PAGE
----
It's an ignored tech and it's sad because it's our salvation and all it's lacking is dollars for development and refinement. But between mental midgets pontificating about all the waste of time solutions and special interests in the pockets of decision makers, we'll never see it happen.
    Expert Moron Extraordinaire

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  • mhardy6647mhardy6647 Posts: 26,600
    edited November 2017
    Unfortunately, that is all true, and it's why our infrastructure in wireless communications lags so far behind the developing world, too :( The "previous generation" infrastructure is a big ol' anchor -- and the race will likely go to the swift.

  • JstasJstas Posts: 14,257
    Sometimes it can really suck being an early adopter if you're early enough that the new tech isn't available before even your late adopters adopt the tech and get you entrenched in it.
    Expert Moron Extraordinaire

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  • JstasJstas Posts: 14,257
    edited November 2017
    Oh, BTW, about that Buick stuff?

    Remember when GM was belly up and got an obscene amount of money from the U.S. Government because they were "too big to fail"? So much money that the government essentially owned GM?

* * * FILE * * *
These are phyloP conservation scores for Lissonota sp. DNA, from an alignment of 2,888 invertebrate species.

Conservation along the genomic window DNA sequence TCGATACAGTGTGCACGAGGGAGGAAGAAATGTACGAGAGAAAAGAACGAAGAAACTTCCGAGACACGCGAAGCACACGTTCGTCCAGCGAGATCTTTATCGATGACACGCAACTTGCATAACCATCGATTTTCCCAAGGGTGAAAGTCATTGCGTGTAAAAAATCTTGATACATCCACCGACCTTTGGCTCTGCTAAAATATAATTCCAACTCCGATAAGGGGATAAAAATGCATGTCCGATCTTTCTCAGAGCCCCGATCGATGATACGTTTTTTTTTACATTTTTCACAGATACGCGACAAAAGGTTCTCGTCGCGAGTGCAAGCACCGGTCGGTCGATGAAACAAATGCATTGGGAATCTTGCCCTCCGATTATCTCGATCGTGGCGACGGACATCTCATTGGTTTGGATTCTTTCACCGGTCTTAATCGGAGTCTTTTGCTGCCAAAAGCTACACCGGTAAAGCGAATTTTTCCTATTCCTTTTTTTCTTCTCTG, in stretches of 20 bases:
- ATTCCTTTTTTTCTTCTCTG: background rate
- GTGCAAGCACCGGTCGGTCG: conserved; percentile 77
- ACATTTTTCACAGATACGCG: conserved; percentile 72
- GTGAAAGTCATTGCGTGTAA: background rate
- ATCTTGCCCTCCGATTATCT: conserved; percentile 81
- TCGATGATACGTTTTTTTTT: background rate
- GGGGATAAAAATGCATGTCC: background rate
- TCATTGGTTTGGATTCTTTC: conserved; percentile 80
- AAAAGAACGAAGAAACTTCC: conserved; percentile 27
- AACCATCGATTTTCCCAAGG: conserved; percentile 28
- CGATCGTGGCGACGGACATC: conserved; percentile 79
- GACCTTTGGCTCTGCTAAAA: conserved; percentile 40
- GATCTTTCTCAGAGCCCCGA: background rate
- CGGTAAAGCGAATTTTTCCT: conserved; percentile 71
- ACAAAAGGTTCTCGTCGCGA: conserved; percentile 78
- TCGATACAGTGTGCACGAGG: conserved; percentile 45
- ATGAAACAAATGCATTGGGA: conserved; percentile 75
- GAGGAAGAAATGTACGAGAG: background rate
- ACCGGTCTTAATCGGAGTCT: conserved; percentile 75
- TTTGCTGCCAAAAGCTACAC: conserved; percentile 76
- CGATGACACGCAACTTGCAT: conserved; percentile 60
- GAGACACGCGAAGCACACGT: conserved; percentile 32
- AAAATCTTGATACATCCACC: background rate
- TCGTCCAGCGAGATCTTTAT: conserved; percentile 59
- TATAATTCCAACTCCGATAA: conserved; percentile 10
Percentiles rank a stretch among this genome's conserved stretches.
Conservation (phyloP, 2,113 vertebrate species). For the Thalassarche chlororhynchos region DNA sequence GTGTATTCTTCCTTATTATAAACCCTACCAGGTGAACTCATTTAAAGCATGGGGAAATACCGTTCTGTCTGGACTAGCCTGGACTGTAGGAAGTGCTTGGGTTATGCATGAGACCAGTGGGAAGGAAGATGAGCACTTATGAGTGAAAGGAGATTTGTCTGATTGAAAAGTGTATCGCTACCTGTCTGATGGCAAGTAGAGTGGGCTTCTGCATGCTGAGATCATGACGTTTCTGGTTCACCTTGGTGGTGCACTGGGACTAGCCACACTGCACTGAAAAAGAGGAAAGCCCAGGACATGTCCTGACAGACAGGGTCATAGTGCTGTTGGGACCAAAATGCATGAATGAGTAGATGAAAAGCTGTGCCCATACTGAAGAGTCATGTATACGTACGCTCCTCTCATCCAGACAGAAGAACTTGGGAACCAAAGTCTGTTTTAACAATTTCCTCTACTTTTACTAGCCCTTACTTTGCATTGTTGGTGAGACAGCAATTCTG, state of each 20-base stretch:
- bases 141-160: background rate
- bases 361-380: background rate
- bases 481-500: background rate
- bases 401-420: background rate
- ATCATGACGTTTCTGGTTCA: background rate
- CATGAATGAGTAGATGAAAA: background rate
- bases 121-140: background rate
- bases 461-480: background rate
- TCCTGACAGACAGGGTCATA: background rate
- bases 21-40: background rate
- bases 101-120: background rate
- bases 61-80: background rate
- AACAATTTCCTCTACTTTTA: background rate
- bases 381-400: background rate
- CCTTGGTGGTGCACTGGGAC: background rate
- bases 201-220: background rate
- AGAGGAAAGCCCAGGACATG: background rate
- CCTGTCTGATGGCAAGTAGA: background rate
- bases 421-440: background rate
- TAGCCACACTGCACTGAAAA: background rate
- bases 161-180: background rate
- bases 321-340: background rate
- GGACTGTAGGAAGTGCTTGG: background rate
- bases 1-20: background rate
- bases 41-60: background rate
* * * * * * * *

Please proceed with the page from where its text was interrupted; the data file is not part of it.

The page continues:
Yeah, a bunch of those dollars they got were for new plants and new economic development initiatives because, you know, GM couldn't be competitive without them!

    Guess what the economic initiatives were? Partnerships with Korean manufacturers and getting manufacturing facilities set up in China to build Buicks in China.

    I'm not even kidding. While the direct funds did not go to those initiatives, they did free up capital that GM then used to do this. Also, in the negotiations where the gubment said that GM had to work with the UAW as a partner and not a canker sore, GM was supposed to work with them on where to build the stuff that was already in the pipeline. That Buick Envision was one of the things and given how popular it is in China, the UAW wanted to desperately build it here because it meant not only jobs out the wazoo but jobs with economic security too. We can build them better than China too.